In our “Accepted” column, Mid-American Review editors discuss why they selected stories, poems, or essays for publication. In this post, Fiction Editor Lydia Munnell discusses a story that appears in our Fall 2015 issue.
Genre: Short fiction
Title: Night Watch at the House of Death
Author: Sam Martone
MAR issue: 36.1
While reading or discussing work with the MAR staff this past year, I’ve occasionally thrown a fit about what I call “Boring Couple Stories.” Of course this is ridiculous; Some of the best stories we’ve told since we started telling stories deal in the currency of love and heartbreak. We love an affair. We love a breakup.
But I will stand by the fact that, in general I could do without another interior rendering of here we are, in the same house, and it’s ending, and we both know it’s ending, and what’s going to happen? I could do without another thinly veiled short story about a lurid affair between an aging professor and an airy undergrad.
But I can always, always read more stories that frame old love anew, that teach me something I feel like I always should have known.
That’s what Sam Martone’s “Night Watch at the House of Death” manages to do, and, ultimately, why the story warranted such an enthusiastic acceptance in my first semester as Fiction Editor. Martone’s is a story about the sublime nature of love because it’s also about death, or maybe just loss, or maybe just being alone.
The speaker in “Night Watch…” is a worker. He is a sentinel at a death house whose responsibility it is to wait for the likely-dead to show signs of life. In inventing that job, Martone captures the all-too-familiar drudgery of work, the language of waiting and work that colors the kind of purgatorial world that’s so beautifully rendered here.
Martone does a remarkable job with all the intricacies that mandate life inside and outside the death houses. Medicine, in this world, is a kind of alchemy, and as the speaker’s relationship with Hannah emerges, it’s clear love is governed by alchemy as well. Writes Martone, “I imagined Hannah undressing, one garment at a time, and seeing all the things she stole spilling from her clothes: waffle irons, withering cabbages, hand soap dispensers, step ladders, until she was completely naked atop a mountain of all she had taken, and I was clambering up toasters and ironing boards to meet her.” The world of “Night Watch” is sketched with clear lines, but love is about trial and error, a combination of semi-precious objects that, for the speaker, seem like they might add up to something.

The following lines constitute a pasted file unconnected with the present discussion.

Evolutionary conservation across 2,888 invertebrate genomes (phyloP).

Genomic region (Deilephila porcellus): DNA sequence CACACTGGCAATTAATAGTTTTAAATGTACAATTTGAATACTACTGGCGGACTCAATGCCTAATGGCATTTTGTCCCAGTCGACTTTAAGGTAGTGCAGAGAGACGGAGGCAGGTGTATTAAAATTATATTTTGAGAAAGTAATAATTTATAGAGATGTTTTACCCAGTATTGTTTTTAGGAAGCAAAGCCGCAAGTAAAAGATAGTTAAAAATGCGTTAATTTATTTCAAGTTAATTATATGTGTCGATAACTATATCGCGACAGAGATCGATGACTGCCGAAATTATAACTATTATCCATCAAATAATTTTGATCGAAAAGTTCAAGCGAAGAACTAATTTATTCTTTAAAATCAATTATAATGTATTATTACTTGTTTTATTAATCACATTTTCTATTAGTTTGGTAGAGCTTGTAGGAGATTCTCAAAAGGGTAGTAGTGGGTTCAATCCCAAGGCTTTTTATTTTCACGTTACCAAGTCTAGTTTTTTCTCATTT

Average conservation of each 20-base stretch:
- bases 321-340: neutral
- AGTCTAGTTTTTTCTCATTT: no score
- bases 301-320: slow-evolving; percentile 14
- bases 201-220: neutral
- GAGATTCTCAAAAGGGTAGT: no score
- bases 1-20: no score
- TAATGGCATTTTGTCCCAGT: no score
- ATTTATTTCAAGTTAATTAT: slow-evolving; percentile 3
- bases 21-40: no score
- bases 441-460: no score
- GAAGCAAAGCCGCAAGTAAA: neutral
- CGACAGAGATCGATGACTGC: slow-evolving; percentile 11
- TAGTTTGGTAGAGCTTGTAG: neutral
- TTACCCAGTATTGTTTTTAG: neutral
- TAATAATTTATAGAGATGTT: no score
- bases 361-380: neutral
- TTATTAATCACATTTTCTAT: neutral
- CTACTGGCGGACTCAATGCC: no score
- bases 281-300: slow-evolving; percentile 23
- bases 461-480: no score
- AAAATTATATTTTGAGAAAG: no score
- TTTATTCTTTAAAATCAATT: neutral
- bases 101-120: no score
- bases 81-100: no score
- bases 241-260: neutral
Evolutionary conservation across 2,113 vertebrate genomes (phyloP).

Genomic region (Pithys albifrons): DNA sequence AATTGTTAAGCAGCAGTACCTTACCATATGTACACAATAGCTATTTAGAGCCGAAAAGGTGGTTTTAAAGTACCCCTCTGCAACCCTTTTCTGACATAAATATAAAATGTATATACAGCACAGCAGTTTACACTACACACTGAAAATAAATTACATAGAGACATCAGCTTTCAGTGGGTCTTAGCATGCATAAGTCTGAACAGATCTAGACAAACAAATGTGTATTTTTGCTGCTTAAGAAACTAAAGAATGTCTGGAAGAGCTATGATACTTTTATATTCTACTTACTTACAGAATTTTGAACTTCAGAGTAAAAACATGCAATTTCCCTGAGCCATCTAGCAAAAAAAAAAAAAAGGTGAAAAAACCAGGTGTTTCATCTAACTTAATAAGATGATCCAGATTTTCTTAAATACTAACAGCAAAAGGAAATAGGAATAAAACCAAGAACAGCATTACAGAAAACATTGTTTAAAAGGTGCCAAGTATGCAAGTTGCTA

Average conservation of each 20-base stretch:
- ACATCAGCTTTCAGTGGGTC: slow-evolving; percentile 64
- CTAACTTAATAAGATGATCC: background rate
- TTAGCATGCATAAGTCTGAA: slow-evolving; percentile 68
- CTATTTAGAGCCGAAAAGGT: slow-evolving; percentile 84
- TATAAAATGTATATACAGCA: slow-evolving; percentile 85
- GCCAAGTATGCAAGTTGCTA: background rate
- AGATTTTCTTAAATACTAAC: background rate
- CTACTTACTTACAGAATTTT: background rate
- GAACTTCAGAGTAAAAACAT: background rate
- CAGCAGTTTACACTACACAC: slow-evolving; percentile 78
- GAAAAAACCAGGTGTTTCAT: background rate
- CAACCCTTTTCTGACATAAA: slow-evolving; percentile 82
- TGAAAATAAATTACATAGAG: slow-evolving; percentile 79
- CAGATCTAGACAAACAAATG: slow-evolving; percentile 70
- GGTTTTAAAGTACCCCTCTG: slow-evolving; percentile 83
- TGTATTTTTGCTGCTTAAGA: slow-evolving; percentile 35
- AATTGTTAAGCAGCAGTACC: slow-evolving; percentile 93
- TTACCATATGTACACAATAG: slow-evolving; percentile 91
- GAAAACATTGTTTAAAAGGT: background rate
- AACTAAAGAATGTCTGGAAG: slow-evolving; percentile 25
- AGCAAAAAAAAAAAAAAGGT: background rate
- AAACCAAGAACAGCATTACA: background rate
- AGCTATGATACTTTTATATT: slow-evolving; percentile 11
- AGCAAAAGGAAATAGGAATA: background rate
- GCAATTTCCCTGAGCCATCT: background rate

But the other element here is time (manifest in the form of a stolen clock), and Martone’s moves in the second act fulfill the story’s promises about what it means to wait. After some too-enjoyable-to-spoil-here twists, “Night Watch at the House of Death” grants us this: we can see work and breakups the same way. They’re both about waiting, the nebulous space between.
The worst kinds of love stories leave sullen characters brooding on a rainy New York City boulevard. But the best kind—and Sam Martone’s is the best kind—leave them cleaning gutters and listening to the wind. They end the way they start without promise of death or happiness or sure resolution. And uncertainty becomes its own kind of loss, and it aches the way a good love story should.
Lydia is a native of rural western Pennsylvania who has spent the last several years on the east side of Cleveland coordinating the after school program at Lake Erie Ink, a non-profit writing space for youth. While in Cleveland, she was DJ of a folk radio program, Revival and previously did freelance writing for Cleveland Scene Magazine.